1Seven Surprising Trends from HP’s Security Risk Report
by Sean Michael Kerner
2Total Number of Disclosures Grew in 2013
The volume of vulnerabilities reported by HP’s Zero Day Initiative (ZDI) increased in 2013 from 2012, though still did not reach the high point achieved in 2011.
3ZDI Bought More IE Flaws Than Any Other Product
ZDI acquires all manner of software vulnerabilities; though in 2013, Microsoft’s Internet Explorer was the clear leader. Jacob West, CTO of enterprise security products at HP, told eWEEK: “IE is the most prevalent browser on the systems that attackers want to compromise.”
4SCADA Submissions Are Up
Supervisory control and data acquisition systems play a critical role in industrial infrastructure. HP has noticed a trend in recent years with an increasing number of SCADA vulnerability submissions.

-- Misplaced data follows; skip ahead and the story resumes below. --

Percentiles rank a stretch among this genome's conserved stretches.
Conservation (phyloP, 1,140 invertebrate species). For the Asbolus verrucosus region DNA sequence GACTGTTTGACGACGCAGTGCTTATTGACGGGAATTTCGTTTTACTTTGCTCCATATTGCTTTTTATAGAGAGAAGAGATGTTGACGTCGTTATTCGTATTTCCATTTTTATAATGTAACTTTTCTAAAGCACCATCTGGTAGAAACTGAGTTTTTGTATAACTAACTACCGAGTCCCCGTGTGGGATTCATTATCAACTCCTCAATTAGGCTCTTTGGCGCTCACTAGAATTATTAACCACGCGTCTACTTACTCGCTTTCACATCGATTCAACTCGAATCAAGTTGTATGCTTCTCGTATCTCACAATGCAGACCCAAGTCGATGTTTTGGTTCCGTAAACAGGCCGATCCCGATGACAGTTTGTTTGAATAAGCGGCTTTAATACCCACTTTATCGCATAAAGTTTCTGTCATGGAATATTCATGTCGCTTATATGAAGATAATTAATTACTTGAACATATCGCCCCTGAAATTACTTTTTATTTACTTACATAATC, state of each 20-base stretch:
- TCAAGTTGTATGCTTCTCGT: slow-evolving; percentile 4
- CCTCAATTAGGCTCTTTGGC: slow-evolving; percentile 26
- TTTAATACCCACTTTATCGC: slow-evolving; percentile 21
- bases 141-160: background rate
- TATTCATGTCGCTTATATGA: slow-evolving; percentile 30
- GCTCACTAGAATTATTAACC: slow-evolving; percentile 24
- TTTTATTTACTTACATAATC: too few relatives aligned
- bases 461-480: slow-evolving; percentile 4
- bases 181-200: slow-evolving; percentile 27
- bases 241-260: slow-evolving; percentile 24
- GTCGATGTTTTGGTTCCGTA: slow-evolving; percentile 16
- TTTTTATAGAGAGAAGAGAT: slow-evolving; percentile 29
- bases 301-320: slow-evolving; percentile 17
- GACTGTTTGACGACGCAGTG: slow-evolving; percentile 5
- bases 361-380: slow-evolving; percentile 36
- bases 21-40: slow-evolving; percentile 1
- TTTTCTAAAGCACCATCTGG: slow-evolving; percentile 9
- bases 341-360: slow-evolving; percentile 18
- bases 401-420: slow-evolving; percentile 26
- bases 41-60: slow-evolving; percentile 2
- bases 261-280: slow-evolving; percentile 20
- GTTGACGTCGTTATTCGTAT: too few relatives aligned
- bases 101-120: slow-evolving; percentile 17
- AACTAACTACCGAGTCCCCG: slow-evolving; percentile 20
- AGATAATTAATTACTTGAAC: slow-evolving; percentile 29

5Mobile Apps Provide Unnecessary Permissions
HP’s report also highlights mobile app security trends and found that 74 percent of apps ask users for unnecessary permissions. More than half of all mobile app security issues were attributed to insecure client-side (as opposed to server-side) operations.
6Encryption: The Leading Mobile App Security Issue
Looking into the root causes of the mobile app client-side issues, HP found that 46 percent of apps do not use or properly implement encryption.
7Trojans Dominate the Android Malware Landscape
When it comes to Android malware, Trojans are dominant and, in particular, HP found that the “Plankton” Android Trojan was the most downloaded in 2013.
8Software Is Leaking Information
Although there are multiple avenues that an attacker can take to exploit a user or enterprise, HP found software security, in general, to be somewhat lacking with more than half of all applications with weaknesses that provide information that an attack could potentially leverage.